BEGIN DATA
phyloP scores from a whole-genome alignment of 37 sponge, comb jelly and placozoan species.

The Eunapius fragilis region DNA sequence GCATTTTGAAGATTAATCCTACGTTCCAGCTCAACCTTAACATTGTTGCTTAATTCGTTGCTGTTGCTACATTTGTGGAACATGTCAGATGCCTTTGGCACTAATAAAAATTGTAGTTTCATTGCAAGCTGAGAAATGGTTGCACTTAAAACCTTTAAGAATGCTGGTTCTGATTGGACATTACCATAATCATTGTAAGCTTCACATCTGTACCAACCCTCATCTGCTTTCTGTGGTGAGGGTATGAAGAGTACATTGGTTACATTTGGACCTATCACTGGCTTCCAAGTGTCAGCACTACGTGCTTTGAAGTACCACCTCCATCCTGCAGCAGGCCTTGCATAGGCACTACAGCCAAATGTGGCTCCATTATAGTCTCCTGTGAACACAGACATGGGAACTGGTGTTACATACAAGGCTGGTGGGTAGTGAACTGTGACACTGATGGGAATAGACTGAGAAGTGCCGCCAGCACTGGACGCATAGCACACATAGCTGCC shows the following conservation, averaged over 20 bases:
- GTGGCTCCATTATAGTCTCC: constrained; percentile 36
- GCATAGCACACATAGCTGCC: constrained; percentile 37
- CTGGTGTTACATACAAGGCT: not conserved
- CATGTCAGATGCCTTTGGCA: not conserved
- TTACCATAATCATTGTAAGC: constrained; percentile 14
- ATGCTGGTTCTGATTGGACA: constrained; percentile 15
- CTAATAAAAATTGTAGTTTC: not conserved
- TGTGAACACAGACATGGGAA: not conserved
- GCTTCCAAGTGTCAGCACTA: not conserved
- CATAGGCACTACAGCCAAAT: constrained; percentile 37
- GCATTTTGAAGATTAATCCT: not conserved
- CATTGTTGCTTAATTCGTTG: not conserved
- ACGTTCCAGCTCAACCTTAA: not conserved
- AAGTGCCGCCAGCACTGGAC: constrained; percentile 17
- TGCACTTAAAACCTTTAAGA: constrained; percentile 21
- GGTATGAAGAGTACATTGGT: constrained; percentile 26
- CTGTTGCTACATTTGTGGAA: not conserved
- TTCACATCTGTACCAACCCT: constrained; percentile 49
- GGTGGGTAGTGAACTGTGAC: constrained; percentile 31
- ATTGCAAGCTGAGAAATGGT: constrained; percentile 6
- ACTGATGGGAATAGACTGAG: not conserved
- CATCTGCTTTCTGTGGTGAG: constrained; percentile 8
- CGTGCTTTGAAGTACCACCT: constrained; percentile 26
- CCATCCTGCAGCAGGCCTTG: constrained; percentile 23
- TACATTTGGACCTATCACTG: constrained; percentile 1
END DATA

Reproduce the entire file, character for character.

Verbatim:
phyloP scores from a whole-genome alignment of 37 sponge, comb jelly and placozoan species.

The Eunapius fragilis region DNA sequence GCATTTTGAAGATTAATCCTACGTTCCAGCTCAACCTTAACATTGTTGCTTAATTCGTTGCTGTTGCTACATTTGTGGAACATGTCAGATGCCTTTGGCACTAATAAAAATTGTAGTTTCATTGCAAGCTGAGAAATGGTTGCACTTAAAACCTTTAAGAATGCTGGTTCTGATTGGACATTACCATAATCATTGTAAGCTTCACATCTGTACCAACCCTCATCTGCTTTCTGTGGTGAGGGTATGAAGAGTACATTGGTTACATTTGGACCTATCACTGGCTTCCAAGTGTCAGCACTACGTGCTTTGAAGTACCACCTCCATCCTGCAGCAGGCCTTGCATAGGCACTACAGCCAAATGTGGCTCCATTATAGTCTCCTGTGAACACAGACATGGGAACTGGTGTTACATACAAGGCTGGTGGGTAGTGAACTGTGACACTGATGGGAATAGACTGAGAAGTGCCGCCAGCACTGGACGCATAGCACACATAGCTGCC shows the following conservation, averaged over 20 bases:
- GTGGCTCCATTATAGTCTCC: constrained; percentile 36
- GCATAGCACACATAGCTGCC: constrained; percentile 37
- CTGGTGTTACATACAAGGCT: not conserved
- CATGTCAGATGCCTTTGGCA: not conserved
- TTACCATAATCATTGTAAGC: constrained; percentile 14
- ATGCTGGTTCTGATTGGACA: constrained; percentile 15
- CTAATAAAAATTGTAGTTTC: not conserved
- TGTGAACACAGACATGGGAA: not conserved
- GCTTCCAAGTGTCAGCACTA: not conserved
- CATAGGCACTACAGCCAAAT: constrained; percentile 37
- GCATTTTGAAGATTAATCCT: not conserved
- CATTGTTGCTTAATTCGTTG: not conserved
- ACGTTCCAGCTCAACCTTAA: not conserved
- AAGTGCCGCCAGCACTGGAC: constrained; percentile 17
- TGCACTTAAAACCTTTAAGA: constrained; percentile 21
- GGTATGAAGAGTACATTGGT: constrained; percentile 26
- CTGTTGCTACATTTGTGGAA: not conserved
- TTCACATCTGTACCAACCCT: constrained; percentile 49
- GGTGGGTAGTGAACTGTGAC: constrained; percentile 31
- ATTGCAAGCTGAGAAATGGT: constrained; percentile 6
- ACTGATGGGAATAGACTGAG: not conserved
- CATCTGCTTTCTGTGGTGAG: constrained; percentile 8
- CGTGCTTTGAAGTACCACCT: constrained; percentile 26
- CCATCCTGCAGCAGGCCTTG: constrained; percentile 23
- TACATTTGGACCTATCACTG: constrained; percentile 1